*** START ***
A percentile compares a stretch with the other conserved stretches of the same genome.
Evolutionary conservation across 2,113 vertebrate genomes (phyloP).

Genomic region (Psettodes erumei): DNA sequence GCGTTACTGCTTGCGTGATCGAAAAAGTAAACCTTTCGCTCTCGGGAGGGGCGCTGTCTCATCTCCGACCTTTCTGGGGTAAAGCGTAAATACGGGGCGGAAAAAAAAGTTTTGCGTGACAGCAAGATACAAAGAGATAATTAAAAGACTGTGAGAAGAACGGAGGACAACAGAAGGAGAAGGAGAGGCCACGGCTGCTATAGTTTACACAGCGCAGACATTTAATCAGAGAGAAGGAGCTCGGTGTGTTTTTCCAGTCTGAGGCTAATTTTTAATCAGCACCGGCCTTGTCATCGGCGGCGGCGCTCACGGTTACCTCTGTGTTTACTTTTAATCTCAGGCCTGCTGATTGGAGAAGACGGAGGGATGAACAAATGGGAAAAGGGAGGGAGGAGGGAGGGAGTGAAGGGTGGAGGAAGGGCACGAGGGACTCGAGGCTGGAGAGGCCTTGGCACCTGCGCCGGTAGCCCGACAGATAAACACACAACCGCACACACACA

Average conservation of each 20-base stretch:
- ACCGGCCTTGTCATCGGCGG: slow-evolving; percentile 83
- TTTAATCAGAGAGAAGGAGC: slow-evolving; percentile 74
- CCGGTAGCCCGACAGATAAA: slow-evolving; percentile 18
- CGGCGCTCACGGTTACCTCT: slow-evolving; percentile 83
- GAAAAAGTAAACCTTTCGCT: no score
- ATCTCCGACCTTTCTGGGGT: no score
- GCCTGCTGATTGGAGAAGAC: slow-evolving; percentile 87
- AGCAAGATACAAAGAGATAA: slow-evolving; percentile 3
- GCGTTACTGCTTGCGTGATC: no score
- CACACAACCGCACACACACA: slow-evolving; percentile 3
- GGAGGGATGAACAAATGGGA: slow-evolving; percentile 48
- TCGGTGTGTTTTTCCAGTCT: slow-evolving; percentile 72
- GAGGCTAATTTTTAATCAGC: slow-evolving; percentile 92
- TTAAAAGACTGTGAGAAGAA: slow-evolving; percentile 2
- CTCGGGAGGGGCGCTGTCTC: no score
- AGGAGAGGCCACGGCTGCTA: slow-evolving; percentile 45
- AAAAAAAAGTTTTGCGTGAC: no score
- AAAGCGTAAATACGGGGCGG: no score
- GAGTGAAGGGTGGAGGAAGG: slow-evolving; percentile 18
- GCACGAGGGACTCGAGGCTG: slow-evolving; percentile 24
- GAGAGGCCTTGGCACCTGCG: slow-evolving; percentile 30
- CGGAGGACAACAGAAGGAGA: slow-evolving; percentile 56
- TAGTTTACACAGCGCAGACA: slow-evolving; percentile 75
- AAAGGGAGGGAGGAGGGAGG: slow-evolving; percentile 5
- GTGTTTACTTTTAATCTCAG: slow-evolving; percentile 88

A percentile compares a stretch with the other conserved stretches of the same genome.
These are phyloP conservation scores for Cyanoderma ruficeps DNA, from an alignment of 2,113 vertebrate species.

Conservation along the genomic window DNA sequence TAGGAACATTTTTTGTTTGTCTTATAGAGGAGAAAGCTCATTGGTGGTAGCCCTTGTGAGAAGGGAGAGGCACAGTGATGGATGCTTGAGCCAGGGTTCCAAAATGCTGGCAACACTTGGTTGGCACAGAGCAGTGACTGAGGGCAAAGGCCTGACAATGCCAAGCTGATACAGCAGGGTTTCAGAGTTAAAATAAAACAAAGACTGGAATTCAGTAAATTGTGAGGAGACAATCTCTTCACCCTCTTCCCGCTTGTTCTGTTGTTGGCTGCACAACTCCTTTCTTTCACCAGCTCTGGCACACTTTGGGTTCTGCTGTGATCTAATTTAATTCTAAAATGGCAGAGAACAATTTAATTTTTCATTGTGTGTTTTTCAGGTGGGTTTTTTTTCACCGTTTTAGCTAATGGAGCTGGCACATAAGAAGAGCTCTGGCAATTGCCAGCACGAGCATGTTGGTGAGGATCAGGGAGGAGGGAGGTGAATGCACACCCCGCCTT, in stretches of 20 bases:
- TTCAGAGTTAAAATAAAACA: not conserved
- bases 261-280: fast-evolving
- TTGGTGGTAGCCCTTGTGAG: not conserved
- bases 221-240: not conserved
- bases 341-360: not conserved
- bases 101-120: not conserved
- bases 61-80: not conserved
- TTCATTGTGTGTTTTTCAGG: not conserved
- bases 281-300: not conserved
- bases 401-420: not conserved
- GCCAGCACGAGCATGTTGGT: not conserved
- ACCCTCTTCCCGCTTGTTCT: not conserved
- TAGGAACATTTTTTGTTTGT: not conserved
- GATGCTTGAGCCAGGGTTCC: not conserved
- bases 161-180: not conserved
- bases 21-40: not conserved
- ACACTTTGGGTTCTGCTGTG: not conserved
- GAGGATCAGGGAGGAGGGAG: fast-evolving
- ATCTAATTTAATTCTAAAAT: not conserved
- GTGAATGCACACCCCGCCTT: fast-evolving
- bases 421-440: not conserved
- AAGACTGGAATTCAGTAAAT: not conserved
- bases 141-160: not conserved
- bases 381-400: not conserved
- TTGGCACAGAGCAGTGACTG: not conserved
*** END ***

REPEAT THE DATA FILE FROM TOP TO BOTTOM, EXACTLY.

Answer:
A percentile compares a stretch with the other conserved stretches of the same genome.
Evolutionary conservation across 2,113 vertebrate genomes (phyloP).

Genomic region (Psettodes erumei): DNA sequence GCGTTACTGCTTGCGTGATCGAAAAAGTAAACCTTTCGCTCTCGGGAGGGGCGCTGTCTCATCTCCGACCTTTCTGGGGTAAAGCGTAAATACGGGGCGGAAAAAAAAGTTTTGCGTGACAGCAAGATACAAAGAGATAATTAAAAGACTGTGAGAAGAACGGAGGACAACAGAAGGAGAAGGAGAGGCCACGGCTGCTATAGTTTACACAGCGCAGACATTTAATCAGAGAGAAGGAGCTCGGTGTGTTTTTCCAGTCTGAGGCTAATTTTTAATCAGCACCGGCCTTGTCATCGGCGGCGGCGCTCACGGTTACCTCTGTGTTTACTTTTAATCTCAGGCCTGCTGATTGGAGAAGACGGAGGGATGAACAAATGGGAAAAGGGAGGGAGGAGGGAGGGAGTGAAGGGTGGAGGAAGGGCACGAGGGACTCGAGGCTGGAGAGGCCTTGGCACCTGCGCCGGTAGCCCGACAGATAAACACACAACCGCACACACACA

Average conservation of each 20-base stretch:
- ACCGGCCTTGTCATCGGCGG: slow-evolving; percentile 83
- TTTAATCAGAGAGAAGGAGC: slow-evolving; percentile 74
- CCGGTAGCCCGACAGATAAA: slow-evolving; percentile 18
- CGGCGCTCACGGTTACCTCT: slow-evolving; percentile 83
- GAAAAAGTAAACCTTTCGCT: no score
- ATCTCCGACCTTTCTGGGGT: no score
- GCCTGCTGATTGGAGAAGAC: slow-evolving; percentile 87
- AGCAAGATACAAAGAGATAA: slow-evolving; percentile 3
- GCGTTACTGCTTGCGTGATC: no score
- CACACAACCGCACACACACA: slow-evolving; percentile 3
- GGAGGGATGAACAAATGGGA: slow-evolving; percentile 48
- TCGGTGTGTTTTTCCAGTCT: slow-evolving; percentile 72
- GAGGCTAATTTTTAATCAGC: slow-evolving; percentile 92
- TTAAAAGACTGTGAGAAGAA: slow-evolving; percentile 2
- CTCGGGAGGGGCGCTGTCTC: no score
- AGGAGAGGCCACGGCTGCTA: slow-evolving; percentile 45
- AAAAAAAAGTTTTGCGTGAC: no score
- AAAGCGTAAATACGGGGCGG: no score
- GAGTGAAGGGTGGAGGAAGG: slow-evolving; percentile 18
- GCACGAGGGACTCGAGGCTG: slow-evolving; percentile 24
- GAGAGGCCTTGGCACCTGCG: slow-evolving; percentile 30
- CGGAGGACAACAGAAGGAGA: slow-evolving; percentile 56
- TAGTTTACACAGCGCAGACA: slow-evolving; percentile 75
- AAAGGGAGGGAGGAGGGAGG: slow-evolving; percentile 5
- GTGTTTACTTTTAATCTCAG: slow-evolving; percentile 88

A percentile compares a stretch with the other conserved stretches of the same genome.
These are phyloP conservation scores for Cyanoderma ruficeps DNA, from an alignment of 2,113 vertebrate species.

Conservation along the genomic window DNA sequence TAGGAACATTTTTTGTTTGTCTTATAGAGGAGAAAGCTCATTGGTGGTAGCCCTTGTGAGAAGGGAGAGGCACAGTGATGGATGCTTGAGCCAGGGTTCCAAAATGCTGGCAACACTTGGTTGGCACAGAGCAGTGACTGAGGGCAAAGGCCTGACAATGCCAAGCTGATACAGCAGGGTTTCAGAGTTAAAATAAAACAAAGACTGGAATTCAGTAAATTGTGAGGAGACAATCTCTTCACCCTCTTCCCGCTTGTTCTGTTGTTGGCTGCACAACTCCTTTCTTTCACCAGCTCTGGCACACTTTGGGTTCTGCTGTGATCTAATTTAATTCTAAAATGGCAGAGAACAATTTAATTTTTCATTGTGTGTTTTTCAGGTGGGTTTTTTTTCACCGTTTTAGCTAATGGAGCTGGCACATAAGAAGAGCTCTGGCAATTGCCAGCACGAGCATGTTGGTGAGGATCAGGGAGGAGGGAGGTGAATGCACACCCCGCCTT, in stretches of 20 bases:
- TTCAGAGTTAAAATAAAACA: not conserved
- bases 261-280: fast-evolving
- TTGGTGGTAGCCCTTGTGAG: not conserved
- bases 221-240: not conserved
- bases 341-360: not conserved
- bases 101-120: not conserved
- bases 61-80: not conserved
- TTCATTGTGTGTTTTTCAGG: not conserved
- bases 281-300: not conserved
- bases 401-420: not conserved
- GCCAGCACGAGCATGTTGGT: not conserved
- ACCCTCTTCCCGCTTGTTCT: not conserved
- TAGGAACATTTTTTGTTTGT: not conserved
- GATGCTTGAGCCAGGGTTCC: not conserved
- bases 161-180: not conserved
- bases 21-40: not conserved
- ACACTTTGGGTTCTGCTGTG: not conserved
- GAGGATCAGGGAGGAGGGAG: fast-evolving
- ATCTAATTTAATTCTAAAAT: not conserved
- GTGAATGCACACCCCGCCTT: fast-evolving
- bases 421-440: not conserved
- AAGACTGGAATTCAGTAAAT: not conserved
- bases 141-160: not conserved
- bases 381-400: not conserved
- TTGGCACAGAGCAGTGACTG: not conserved